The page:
It has been estimated that babies use about 2500 or more diapers a year. I would say to be on the safe side, you could buy about three boxes of each size. They are about 99 or more per box depending on the size.
You can always stock up for the future as you want. And most importantly, check for expiry dates and hold on to your receipts, just in case.
Just a note of caution here, if you worry about your baby’s skin reaction to certain brands, you might want to wait until your baby arrives. That way, you can test for the best diaper brand for baby before you decide to stock up.
The same applies to baby bath products. My eldest child reacted to certain brands as a baby, we had to keep trying until we found a suitable one for her.
Felicity said that, a secure place for her would be feeding bottles, a sterilising unit for cleaning baby food sets, towels and a few early years toys. She also said:”Baby grows of different styles, these are my favourite because I use them every day.”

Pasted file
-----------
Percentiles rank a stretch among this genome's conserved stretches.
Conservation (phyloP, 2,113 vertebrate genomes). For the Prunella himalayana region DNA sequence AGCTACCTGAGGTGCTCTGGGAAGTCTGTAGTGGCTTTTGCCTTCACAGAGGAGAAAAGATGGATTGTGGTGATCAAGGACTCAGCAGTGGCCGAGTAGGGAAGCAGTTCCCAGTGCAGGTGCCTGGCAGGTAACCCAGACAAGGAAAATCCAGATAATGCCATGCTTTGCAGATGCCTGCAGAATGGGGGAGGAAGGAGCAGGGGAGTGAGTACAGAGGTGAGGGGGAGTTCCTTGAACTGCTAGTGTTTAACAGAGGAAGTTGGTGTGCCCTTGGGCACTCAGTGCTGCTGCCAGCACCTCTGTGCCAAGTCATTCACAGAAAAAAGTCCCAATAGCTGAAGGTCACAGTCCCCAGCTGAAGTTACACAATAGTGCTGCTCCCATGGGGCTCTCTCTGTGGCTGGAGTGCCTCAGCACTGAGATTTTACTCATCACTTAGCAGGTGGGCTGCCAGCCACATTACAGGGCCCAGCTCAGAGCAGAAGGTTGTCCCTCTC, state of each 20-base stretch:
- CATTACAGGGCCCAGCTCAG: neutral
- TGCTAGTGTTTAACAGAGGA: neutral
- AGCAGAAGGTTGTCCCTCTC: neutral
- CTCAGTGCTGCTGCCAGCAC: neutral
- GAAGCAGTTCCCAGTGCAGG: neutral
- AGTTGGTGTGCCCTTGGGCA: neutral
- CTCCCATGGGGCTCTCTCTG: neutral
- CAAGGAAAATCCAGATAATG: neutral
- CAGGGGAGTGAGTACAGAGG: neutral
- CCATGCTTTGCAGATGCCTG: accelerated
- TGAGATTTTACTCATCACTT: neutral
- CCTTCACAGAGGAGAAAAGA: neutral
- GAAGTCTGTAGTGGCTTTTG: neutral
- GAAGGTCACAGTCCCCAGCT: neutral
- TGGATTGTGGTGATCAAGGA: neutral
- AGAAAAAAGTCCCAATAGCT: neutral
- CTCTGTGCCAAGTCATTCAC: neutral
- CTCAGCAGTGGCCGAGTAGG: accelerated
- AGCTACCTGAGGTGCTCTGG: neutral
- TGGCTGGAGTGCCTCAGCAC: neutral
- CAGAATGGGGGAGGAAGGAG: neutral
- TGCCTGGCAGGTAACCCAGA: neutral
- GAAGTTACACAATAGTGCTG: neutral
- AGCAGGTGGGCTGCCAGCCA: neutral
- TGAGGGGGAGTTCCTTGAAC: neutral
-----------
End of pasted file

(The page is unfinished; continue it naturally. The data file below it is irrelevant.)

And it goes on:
Mothers like Ayaba and Jeanne both agree that it isn’t necessary to invest in a lot outfits for babies. Again, they advise it’s best to go easy on the newborn sizes and go for the larger sizes,instead.
In addition, you would also need; one or two cardigans, a shawl, flannels, hats, bootees, muslin squares, hair combs/ brushes, cotton pads, baby scissors, baby thermometer and changing mat.
When purchasing the big things, you have to bear in mind that they are expensive but good investment for subsequent babies. For these, we are looking at a cot plus mattress, a sling, a carry cot, buggy, a bouncy chair, a travel system and things like that.
You can get preowned and discounted items like strollers, high chairs and swings from buy and sell apps like eBay and Mecari but be sure that they are in good condition and safe for baby.
Start early, buy smart and always ask for help…
So, mums! This list is inexhaustible and adjustable and could differ from person to person, therefore you can always add to your list and buy as you see fit.
The idea behind it, however, is to help you as a new mum, to navigate through this beautiful journey you are about to embark on, fully equipped. And remember to buy smart, start early and always ask for help.
You can please leave your comments below and tell us what worked for you…